While the latest Federal Information Technology Acquisition Reform Act (FITARA) scorecard shows all agencies have passing total scores, not one agency’s Cyber score changed from the FITARA 10.0 scorecard issued earlier in 2020.
The Cyber category consists of criteria from the Federal Information Security Modernization Act (FISMA) – and while FISMA measures compliance and considers data points such as number of incidents, it does not provide insight into how these actions unify to reduce risk.
Basic cyber hygiene is the root of many security compliance requirements, and while adhering to those requirements as well as other best practice frameworks can help reduce risk, compliance isn’t enough. Agency cyber defenders also need reliable, real-time data for a comprehensive view of the entire environment so they can identify, assess, focus on, and remediate risks.
The best decisions are made with good, high-fidelity data. So, how can agencies work to manage potential cyber risks and increase posture?
Scoring the FITARA Cyber Category
There are two components within the Cyber scores – the score the agency inspector general gives its agency’s posture on cyber maturity model criteria and Cross-Agency Priority (CAP) goals to modernize IT for better productivity and security – covering asset security, personnel access, network and data protection, and cloud email adoption.
The cyber maturity model has evolved over the past several years to address inconsistencies between how inspectors generally evaluate agency security, and agency evaluations under FISMA – aligning more with the five key pillars of the NIST framework. Agencies need to know where they stand on maturity levels for each, and establish a timeframe and a plan to get to the next maturity level.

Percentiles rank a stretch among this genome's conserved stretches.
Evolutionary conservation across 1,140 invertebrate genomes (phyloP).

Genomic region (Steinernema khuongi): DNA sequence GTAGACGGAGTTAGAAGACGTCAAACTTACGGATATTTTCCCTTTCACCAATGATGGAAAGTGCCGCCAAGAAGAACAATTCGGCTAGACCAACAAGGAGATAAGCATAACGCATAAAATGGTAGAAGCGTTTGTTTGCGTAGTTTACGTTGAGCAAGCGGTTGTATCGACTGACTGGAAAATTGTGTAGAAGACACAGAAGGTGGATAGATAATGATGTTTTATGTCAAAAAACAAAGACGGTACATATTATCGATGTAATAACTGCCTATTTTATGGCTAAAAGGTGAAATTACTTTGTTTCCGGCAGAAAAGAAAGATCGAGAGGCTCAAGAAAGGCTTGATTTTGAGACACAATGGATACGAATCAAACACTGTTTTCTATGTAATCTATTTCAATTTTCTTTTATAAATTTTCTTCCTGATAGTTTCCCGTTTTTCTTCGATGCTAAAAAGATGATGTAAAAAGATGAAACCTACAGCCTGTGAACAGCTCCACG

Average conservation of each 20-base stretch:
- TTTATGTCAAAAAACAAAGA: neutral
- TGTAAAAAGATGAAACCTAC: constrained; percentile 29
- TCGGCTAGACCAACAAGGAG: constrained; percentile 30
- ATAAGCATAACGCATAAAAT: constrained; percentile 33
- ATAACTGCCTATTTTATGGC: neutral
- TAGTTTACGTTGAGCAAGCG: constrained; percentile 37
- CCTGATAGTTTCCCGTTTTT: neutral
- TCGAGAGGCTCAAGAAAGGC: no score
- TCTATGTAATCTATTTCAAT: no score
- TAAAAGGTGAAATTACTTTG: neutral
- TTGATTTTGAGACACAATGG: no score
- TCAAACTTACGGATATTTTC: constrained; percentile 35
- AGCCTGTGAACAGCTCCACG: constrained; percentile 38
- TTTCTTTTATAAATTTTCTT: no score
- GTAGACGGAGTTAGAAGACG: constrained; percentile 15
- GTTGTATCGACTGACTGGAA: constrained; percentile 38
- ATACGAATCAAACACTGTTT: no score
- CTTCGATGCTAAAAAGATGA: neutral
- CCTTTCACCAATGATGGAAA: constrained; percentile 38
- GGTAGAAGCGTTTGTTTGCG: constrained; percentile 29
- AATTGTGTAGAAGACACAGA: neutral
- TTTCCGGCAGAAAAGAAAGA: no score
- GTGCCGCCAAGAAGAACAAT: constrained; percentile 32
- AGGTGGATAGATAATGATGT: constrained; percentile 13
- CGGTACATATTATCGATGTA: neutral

More updates to FISMA may happen soon. A recently proposed bill, titled the “Federal System Incident Response Act” would update FISMA criteria, “increasing transparency by clarifying how and when agencies must notify impacted individuals and Congress when data breaches occur.”
Strengthening Agency Cyber Posture
Agency IT teams can strengthen their cyber posture and improve FITARA cyber scores by characterizing risks by the severity of a vulnerability, its age, and the value of the data/system exposed to the threat. This approach is the essential methodology used by CISA’s Agency-Wide Adaptive Risk Enumeration (AWARE) risk scoring algorithm and illustrates the clear difference between measuring risk instead of compliance.
In addition, IT teams should focus on achieving comprehensive visibility into all systems across the enterprise (end-user, cloud, and data center).
To get the real time data necessary for risk managers to act upon these threats, IT teams need to assess the current toolset, and refresh with a platform that simplifies, while removing inefficient legacy tools that are costly and don’t do the job. For a distributed workforce, optimizing tools deployed will help them operate in newer cloud and hybrid environments. By doing so, agency leaders will understand the full environment, and reduce the accountability gaps created by disconnected point-solutions.
Agency CIOs should also consider sharing IT plans. While it’s not required to share plans or progress as they work to improve their cyber maturity levels in conjunction with FISMA, CIOs could submit a plan and share for review within the CIO Council, enabling agencies to learn from one another.
Agency IT teams should test data center efficiency while considering new security applications. Reducing the number of servers in use decreases hardware and software costs, saving dollars that can be re-prioritized. It also allows the opportunity for agencies to leverage a single, ubiquitous, endpoint management platform approach that helps gain end-to-end visibility across end users, servers, and cloud environments – as well as identify assets, protect systems, detect and respond to attacks, and recover at scale. This breaks down the data silos and creates the ability for IT teams to receive good, high-fidelity data in near real time to manage risks.
As agencies work to improve overall cyber posture, the focus must be on improving cyber hygiene and reducing risk. To achieve this, the whole of government must accurately evaluate risk, gain comprehensive visibility into systems, share knowledge across agencies, and improve data center efficiency. At the root, this requires agencies to have reliable, real-time data.